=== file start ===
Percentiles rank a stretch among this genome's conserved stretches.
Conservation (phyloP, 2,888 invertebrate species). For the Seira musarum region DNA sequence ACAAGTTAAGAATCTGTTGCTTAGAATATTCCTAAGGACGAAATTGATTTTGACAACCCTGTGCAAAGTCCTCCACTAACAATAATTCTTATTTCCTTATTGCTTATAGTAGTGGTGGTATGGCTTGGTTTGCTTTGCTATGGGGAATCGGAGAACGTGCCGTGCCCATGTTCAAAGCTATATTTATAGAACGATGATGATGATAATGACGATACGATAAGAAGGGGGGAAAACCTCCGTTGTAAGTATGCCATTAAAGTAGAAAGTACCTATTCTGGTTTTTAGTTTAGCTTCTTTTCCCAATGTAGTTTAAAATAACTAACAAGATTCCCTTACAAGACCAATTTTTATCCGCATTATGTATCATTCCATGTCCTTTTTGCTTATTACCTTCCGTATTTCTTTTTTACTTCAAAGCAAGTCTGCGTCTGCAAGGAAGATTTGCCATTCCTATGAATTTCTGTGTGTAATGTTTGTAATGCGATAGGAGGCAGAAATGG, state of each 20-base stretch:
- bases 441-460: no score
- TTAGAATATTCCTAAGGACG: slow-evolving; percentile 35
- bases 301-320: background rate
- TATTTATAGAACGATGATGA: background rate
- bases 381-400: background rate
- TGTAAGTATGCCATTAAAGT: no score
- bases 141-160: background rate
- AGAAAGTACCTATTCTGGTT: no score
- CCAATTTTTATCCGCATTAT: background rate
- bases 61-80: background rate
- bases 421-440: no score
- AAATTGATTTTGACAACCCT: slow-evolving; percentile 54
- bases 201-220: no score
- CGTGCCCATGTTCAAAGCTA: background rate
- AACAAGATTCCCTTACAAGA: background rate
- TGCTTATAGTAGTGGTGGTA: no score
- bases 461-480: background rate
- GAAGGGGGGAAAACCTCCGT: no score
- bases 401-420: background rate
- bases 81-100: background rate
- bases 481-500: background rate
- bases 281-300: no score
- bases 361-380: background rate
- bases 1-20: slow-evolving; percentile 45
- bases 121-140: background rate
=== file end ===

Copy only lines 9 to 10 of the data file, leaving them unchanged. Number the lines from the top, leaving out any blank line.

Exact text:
- bases 141-160: background rate
- AGAAAGTACCTATTCTGGTT: no score